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Monday, June 27, 2022

Newly released autopsy report from cassowary attack clears up confusion over cause of death

<p>FILE - In this June 30, 2015, file photo, an endangered cassowary roams in the Daintree National Forest, Australia. On Friday, April 12, 2019, a cassowary, a large, flightless bird native to Australia and New Guinea, killed its owner when it attacked him after he fell on his property near Gainesville, Fla. Cassowaries are similar to emus and stand up to 6 feet (1.8 meters) tall and weigh up to 130 pounds (59 kilograms). (AP Photo/Wilson Ring, File)</p>

FILE - In this June 30, 2015, file photo, an endangered cassowary roams in the Daintree National Forest, Australia. On Friday, April 12, 2019, a cassowary, a large, flightless bird native to Australia and New Guinea, killed its owner when it attacked him after he fell on his property near Gainesville, Fla. Cassowaries are similar to emus and stand up to 6 feet (1.8 meters) tall and weigh up to 130 pounds (59 kilograms). (AP Photo/Wilson Ring, File)

New details have surfaced about the fatal attack in Alachua County earlier this year from what ornithologists describe as “the world’s most dangerous bird.”

Over four months after an Alachua man was killed by a cassowary, an autopsy report has been released with new information regarding the death. The report confirms 75-year-old Marvin Hajos’ death was caused by injuries sustained in the attack by the dinosaur-like flightless bird.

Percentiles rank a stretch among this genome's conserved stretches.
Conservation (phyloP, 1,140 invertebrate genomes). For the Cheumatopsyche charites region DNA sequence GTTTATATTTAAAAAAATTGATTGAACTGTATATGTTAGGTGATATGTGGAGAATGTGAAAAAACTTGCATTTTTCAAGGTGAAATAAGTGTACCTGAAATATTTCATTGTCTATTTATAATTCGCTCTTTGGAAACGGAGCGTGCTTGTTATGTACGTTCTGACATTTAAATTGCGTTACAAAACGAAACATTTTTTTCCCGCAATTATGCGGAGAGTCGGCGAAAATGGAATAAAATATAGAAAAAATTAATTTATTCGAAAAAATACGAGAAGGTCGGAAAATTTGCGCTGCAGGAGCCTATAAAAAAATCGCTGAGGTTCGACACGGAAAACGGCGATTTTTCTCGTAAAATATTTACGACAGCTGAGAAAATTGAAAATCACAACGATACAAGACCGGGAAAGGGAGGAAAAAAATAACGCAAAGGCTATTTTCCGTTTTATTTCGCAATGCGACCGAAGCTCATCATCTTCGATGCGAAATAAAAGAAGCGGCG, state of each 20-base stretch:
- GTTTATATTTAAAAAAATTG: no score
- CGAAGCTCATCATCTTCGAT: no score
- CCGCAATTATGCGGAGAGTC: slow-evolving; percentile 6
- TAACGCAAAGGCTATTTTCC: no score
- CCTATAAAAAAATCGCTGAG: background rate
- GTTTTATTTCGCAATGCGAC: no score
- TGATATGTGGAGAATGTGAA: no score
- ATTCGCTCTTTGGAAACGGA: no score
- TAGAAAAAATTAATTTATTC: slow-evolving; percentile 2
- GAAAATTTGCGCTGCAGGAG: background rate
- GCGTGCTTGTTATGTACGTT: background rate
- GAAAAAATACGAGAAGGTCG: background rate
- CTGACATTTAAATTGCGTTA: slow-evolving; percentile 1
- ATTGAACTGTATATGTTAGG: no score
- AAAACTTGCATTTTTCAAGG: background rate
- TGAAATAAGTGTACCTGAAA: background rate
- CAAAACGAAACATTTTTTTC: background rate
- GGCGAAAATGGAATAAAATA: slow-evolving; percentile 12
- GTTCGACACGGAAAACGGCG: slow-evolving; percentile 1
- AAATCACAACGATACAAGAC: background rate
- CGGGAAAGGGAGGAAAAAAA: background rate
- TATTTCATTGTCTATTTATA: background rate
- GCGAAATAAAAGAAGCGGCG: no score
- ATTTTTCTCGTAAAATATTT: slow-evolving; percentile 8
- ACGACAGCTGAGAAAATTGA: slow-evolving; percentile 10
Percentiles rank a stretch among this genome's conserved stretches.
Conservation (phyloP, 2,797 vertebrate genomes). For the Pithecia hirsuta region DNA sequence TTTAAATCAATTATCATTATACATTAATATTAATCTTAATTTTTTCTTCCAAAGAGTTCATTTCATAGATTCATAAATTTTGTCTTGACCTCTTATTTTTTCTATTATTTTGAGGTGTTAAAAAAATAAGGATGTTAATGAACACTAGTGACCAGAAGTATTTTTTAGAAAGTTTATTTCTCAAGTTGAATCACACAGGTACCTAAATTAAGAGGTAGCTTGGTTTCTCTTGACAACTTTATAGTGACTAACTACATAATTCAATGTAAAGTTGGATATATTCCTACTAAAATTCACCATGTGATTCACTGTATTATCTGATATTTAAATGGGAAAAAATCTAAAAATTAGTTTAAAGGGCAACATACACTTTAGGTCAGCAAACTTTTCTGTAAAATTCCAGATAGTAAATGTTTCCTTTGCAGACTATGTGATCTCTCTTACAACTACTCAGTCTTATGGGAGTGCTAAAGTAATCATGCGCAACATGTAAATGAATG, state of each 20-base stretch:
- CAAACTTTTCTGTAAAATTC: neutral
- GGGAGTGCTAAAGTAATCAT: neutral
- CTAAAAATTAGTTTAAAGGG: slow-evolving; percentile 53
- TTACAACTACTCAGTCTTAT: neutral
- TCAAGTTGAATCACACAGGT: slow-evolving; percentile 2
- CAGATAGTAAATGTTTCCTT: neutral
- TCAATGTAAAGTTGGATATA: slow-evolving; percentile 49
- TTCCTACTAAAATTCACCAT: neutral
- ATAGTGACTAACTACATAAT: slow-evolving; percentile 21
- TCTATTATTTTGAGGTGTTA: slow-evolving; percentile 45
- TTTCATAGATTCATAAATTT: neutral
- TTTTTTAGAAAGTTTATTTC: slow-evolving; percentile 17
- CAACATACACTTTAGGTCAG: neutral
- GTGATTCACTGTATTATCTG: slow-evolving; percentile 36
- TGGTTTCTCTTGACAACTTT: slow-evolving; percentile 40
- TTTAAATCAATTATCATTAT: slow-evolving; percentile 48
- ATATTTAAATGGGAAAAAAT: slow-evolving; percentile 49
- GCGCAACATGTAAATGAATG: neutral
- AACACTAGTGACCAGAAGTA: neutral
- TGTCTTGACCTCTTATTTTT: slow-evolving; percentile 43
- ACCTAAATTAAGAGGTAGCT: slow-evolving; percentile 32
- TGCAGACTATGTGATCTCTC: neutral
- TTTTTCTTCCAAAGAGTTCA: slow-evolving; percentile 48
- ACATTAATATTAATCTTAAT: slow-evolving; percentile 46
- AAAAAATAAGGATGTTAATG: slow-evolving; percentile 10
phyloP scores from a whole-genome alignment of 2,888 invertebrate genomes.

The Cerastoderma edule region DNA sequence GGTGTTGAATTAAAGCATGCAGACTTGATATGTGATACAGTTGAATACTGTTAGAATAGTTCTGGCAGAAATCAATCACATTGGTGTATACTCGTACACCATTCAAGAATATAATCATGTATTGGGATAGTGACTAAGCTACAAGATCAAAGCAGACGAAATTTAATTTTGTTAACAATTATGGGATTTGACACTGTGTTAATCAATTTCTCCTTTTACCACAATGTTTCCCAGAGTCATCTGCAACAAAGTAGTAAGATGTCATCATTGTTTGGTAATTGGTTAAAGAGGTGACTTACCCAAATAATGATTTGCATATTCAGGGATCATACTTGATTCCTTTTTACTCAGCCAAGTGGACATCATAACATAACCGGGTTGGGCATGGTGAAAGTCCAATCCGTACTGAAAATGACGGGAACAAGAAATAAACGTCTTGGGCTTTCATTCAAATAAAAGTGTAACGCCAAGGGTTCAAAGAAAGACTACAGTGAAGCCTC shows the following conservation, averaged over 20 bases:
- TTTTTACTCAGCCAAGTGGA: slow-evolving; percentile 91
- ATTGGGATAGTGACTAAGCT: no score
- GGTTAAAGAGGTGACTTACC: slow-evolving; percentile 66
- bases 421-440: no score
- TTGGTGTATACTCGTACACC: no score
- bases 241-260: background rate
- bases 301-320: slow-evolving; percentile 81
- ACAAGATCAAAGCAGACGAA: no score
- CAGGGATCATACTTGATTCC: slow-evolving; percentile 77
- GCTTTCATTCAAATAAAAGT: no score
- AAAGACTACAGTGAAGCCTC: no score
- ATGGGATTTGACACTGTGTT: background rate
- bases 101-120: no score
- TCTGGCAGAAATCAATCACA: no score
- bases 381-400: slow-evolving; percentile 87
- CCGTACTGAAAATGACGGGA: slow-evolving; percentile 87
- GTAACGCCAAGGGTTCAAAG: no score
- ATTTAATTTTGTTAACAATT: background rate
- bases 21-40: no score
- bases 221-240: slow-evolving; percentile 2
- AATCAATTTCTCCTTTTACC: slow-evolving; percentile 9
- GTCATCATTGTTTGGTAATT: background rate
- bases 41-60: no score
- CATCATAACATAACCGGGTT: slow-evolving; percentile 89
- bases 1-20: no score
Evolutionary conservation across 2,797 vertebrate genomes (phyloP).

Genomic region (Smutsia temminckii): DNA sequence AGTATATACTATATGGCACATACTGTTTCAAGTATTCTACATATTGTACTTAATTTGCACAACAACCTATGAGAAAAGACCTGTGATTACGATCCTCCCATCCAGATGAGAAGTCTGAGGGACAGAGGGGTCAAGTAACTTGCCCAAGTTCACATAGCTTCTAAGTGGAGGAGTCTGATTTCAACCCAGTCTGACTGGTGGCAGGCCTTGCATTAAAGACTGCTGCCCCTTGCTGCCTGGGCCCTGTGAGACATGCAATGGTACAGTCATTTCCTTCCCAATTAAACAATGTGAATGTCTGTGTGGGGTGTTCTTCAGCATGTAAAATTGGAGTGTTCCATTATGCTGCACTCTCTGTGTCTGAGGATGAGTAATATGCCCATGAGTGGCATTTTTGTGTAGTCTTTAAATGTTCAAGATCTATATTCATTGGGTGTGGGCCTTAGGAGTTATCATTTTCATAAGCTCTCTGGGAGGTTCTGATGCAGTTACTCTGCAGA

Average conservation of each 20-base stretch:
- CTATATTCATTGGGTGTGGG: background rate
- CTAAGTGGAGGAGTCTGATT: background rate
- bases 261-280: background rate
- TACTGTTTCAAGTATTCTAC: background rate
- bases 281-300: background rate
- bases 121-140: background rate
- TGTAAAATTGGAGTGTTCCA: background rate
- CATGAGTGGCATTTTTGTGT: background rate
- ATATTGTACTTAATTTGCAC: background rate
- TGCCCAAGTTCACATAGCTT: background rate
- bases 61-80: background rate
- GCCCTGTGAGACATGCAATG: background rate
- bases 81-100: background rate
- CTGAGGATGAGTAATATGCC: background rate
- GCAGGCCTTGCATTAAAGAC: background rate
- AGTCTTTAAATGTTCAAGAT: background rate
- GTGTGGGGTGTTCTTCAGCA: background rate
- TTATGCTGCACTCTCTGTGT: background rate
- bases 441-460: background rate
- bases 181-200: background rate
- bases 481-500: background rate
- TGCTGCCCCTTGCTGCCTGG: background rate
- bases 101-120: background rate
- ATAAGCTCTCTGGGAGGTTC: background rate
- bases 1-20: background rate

This disproves earlier medical reports stating Hajos suffered from cardiac arrest due to lacerations and blood loss. 

Back in April, the event attracted international attention for its bizarre nature, becoming the first confirmed human death by cassowary in 93 years, according to Guinness World Records

According to the autopsy report, which was performed less than 24 hours after the attack on April 12 in Alachua, Hajos suffered deep talon scratches across his neck, face, back, abdomen, thighs, legs and right arm, including damage to his brachial artery. 

At the time of the accident, Hajos was breeding a variety of exotic species on his farm in rural Alachua, many of them flightless birds, such as emus, ostriches, rheas and cassowaries. 

Hajos was not required to have a permit to breed the birds. 

“If you are breeding the animals you do not have to have a permit. If you are exhibiting the animals or selling the animals, then you need a permit,” Florida Fish and Wildlife Conservation Commission spokeswoman Karen Parker said. “Since he was a commercial breeder…  a permit for these animals was not required.”

Following the attack in April, the cassowary was sold at the Gulf Coast Livestock Auction in Madison, Florida.

Cassowaries are native to the tropics of Australia and New Guinea. The FWC identifies the bird as “Class II Wildlife,” which can “pose a danger to people.” 

Ted Bridis, UF journalism professor, made a public records request for the autopsy report almost immediately after the incident in April. He said it took the medical examiner’s office four months to send him the report. 

“There were questions about his previous medical conditions and to what extent that might have played a role in his death,” Bridis said. “The autopsy was a way to answer those questions.” 

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FILE - In this June 30, 2015, file photo, an endangered cassowary roams in the Daintree National Forest, Australia. On Friday, April 12, 2019, a cassowary, a large, flightless bird native to Australia and New Guinea, killed its owner when it attacked him after he fell on his property near Gainesville, Fla. Cassowaries are similar to emus and stand up to 6 feet (1.8 meters) tall and weigh up to 130 pounds (59 kilograms). (AP Photo/Wilson Ring, File)

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